Building Rooppur26 September 2018
Saurav Jha looks at the unique role India will have in providing industrial support for Bangladesh’s Rooppur nuclear plant.
IN JULY 2018, CONSTRUCTION WORK commenced on the second VVER unit being built at Bangladesh’s Rooppur nuclear power plant. It was within eight months of work beginning on unit 1, in December 2017. This was just as well, since Rooppur 1 is supposed to begin commercial operations in 2023, and Rooppur 2 is projected in 2024. Alexander Lokshin is first deputy director general for operations management at Rosatom, whose subsidiary Atomstroyexport (ASE) is building these two AES-2006 plants on a turnkey basis for Bangladesh. He said, during a ceremony held to mark the start of unit 2 construction, that, all works at Rooppur construction site are going according to schedule. For Bangladesh, which intends put in place around 7000MWe of nuclear capacity by 2041, in accordance with its 2016 ‘Power System Master Plan’ the future of domestic nuclear energy hinges on the success of Rooppur.
To get it right the first time, Bangladesh has not only chosen to minimise risks by opting for the turnkey route, but also sought India’s industrial support. This is being offered via a tripartite agreement between India, Bangladesh and Russia. Bangladesh’s experience will be watched closely around the world and may provide a template for future collaboration between India and Russia to introduce nuclear power in third countries.
The milestones approach
Bangladesh’s civil nuclear dream began over half a century ago. Rooppur, on the banks of the Padma River 160km northwest of Dhaka, was the site first being identified in 1963. Post independence, Bangladesh retained an interest in nuclear power and it has had a safeguards agreement in force with the International Atomic Energy Agency (IAEA) since 1982. However, decades went by with proposals made for small and medium reactors to be built on its soil, but nothing took off.
Instead, Bangladesh became dependent on gas-fired generation to meet baseload requirements that had started to grow rapidly by the first decade of the century. With its gas reserves dwindling and domestic coal scarce, Bangladesh began to seriously look towards bringing nuclear into its power generation portfolio, as baseload, and to support a less carbon-intensive path towards industrialisation. Bangladesh signed an additional protocol with the IAEA in 2001, and decided to adopt the latter’s ‘milestones’ concept, which involves going through 19 infrastructure steps for a ‘newcomer’ country to establish a civil nuclear programme. To this end, Bangladesh established the Nuclear Energy Programme Implementing Organization (NEPIO) in 2010, to monitor progress of the Rooppur project in terms of the milestones approach, and coordinate various stakeholders involved in the country’s nuclear development.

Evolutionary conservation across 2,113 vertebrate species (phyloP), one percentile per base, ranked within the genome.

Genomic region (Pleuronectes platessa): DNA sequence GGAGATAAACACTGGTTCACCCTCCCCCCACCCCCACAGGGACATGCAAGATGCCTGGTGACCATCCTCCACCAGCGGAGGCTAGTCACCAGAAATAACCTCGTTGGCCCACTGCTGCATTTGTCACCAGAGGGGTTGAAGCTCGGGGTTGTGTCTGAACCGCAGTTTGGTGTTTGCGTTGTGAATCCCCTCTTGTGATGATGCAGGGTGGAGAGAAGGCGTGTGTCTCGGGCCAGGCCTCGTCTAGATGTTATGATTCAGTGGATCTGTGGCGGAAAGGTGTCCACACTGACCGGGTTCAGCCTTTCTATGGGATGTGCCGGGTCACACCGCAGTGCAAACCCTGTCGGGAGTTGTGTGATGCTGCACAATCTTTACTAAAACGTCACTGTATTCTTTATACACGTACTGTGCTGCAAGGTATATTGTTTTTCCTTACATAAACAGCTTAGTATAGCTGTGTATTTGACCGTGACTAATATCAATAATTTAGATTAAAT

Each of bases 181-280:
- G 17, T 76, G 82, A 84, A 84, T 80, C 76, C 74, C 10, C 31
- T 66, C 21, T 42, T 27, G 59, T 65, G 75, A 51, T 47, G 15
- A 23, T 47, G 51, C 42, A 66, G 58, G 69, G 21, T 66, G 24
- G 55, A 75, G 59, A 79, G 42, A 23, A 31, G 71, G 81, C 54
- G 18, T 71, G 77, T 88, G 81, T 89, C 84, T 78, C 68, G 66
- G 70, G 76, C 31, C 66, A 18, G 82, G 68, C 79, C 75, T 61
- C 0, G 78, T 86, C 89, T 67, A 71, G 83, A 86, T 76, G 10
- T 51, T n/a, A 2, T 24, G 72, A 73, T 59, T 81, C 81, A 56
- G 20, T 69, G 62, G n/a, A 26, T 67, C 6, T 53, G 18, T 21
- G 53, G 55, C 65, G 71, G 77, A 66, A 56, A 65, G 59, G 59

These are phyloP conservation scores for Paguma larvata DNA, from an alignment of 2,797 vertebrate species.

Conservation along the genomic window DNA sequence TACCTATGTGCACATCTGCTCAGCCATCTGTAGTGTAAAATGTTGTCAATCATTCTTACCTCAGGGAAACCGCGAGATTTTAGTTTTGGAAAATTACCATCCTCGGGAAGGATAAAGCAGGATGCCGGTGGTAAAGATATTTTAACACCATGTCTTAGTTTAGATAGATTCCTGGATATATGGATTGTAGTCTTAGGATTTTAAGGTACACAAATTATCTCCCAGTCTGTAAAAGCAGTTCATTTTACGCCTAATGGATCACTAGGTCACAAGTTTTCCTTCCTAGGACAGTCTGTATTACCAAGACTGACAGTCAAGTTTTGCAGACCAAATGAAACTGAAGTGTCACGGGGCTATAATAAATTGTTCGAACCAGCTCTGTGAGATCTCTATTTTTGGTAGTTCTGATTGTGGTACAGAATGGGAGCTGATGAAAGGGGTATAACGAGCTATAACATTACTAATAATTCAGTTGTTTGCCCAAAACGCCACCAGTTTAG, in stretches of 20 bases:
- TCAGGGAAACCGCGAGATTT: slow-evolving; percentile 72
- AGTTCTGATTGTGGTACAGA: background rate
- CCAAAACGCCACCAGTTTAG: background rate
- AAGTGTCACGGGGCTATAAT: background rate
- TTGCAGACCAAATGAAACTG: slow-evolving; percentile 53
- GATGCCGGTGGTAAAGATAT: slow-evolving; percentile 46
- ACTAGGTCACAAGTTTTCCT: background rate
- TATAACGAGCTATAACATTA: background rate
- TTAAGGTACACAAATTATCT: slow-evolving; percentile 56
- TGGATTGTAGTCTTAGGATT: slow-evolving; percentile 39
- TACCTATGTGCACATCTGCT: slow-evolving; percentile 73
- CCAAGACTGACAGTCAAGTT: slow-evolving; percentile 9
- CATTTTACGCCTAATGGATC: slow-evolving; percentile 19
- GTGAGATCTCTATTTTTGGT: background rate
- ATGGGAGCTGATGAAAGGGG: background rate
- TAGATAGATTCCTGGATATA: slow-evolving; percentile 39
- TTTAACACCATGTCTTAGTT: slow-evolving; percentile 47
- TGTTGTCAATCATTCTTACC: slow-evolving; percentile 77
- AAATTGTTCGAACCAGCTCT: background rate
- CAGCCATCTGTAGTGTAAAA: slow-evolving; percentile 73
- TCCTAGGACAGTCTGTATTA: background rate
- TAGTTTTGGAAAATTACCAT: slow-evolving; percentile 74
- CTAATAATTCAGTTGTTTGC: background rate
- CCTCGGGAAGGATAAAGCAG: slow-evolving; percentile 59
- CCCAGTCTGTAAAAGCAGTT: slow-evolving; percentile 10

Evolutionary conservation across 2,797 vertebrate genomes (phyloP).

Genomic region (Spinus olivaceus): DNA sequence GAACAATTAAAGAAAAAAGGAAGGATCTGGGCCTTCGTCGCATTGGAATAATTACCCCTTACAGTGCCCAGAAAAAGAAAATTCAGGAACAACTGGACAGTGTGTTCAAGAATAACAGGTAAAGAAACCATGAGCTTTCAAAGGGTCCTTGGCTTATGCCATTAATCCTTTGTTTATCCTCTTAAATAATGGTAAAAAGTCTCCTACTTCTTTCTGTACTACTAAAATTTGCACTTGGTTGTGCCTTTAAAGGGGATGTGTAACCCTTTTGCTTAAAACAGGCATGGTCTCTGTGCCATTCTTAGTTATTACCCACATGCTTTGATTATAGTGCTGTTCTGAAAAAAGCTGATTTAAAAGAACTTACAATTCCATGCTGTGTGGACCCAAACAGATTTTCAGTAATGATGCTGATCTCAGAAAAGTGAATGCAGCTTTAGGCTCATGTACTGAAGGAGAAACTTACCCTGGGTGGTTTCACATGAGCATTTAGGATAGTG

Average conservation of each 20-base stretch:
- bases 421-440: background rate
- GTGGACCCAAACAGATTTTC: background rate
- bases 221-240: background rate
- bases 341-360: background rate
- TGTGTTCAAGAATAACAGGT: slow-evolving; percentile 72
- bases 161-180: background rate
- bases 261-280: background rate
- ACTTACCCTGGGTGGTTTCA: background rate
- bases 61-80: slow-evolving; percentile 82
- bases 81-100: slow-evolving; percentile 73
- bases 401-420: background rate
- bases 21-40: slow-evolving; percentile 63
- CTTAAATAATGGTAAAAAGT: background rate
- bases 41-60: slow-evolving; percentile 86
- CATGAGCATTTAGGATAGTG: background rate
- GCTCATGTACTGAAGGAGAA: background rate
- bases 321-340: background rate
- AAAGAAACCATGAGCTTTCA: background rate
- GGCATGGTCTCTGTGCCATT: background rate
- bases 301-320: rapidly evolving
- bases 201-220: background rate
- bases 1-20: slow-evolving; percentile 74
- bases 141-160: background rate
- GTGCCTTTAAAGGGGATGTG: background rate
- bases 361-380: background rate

For countries adopting the milestones concept, the IAEA undertakes ‘phased’ Integrated Nuclear Infrastructure Review Missions (INIRs). Bangladesh’s first INIR took place in 2011, and found it to have ‘made a knowledgeable decision’ on a nuclear energy programme. It paved the way for an integrated work plan (IWP) for the period 2012-15, which in turn provided a framework for the IAEA to extend a technical cooperation programme partially funded through the Peaceful Uses Initiative. The technical cooperation programme, which was aimed at helping Bangladesh develop its nuclear-related soft and hard infrastructure, included support to establish a regulatory framework and in 2012, Bangladesh set up the Bangladesh Atomic Energy Regulatory Authority (BAERA) via an act of Parliament. Construction of Rooppur 1&2 only began after they received design and construction licences from BAERA.
The ‘right’ choice
Bangladesh’s ‘knowledgeable decision’ involved selecting a suitable vendor for the site. It intended to set up at least two large reactors, since the Bangladeshi grid was extensive enough by the 2010s to absorb large nuclear capacity.
Bangladesh chose Russia over China for this project even though China has had a nuclear cooperation agreement in place with Dhaka for longer than Russia. China had also made offers to fund Rooppur and in 2008 it had even seemed that Dhaka was keen on it. But that was not to be, and in May 2010 a Bangladesh-Russia intergovernmental agreement (IGA) was signed that provided a legal basis for wide-ranging cooperation across the nuclear fuel-cycle. Another IGA followed in 2011, between the Bangladesh Atomic Energy Commission (BAEC) and Rosatom, for construction of two 1000MWe reactors at Rooppur. BAEC’s decision to go ahead with Russia was driven by the latter’s experience in building large light water reactors abroad and the fact that it could offer a design based on an operating reference plant. Russia was also willing to finance the project with relatively low-cost-loans that had a long payback period, and negotiate a fixed price contract for the construction of the two units.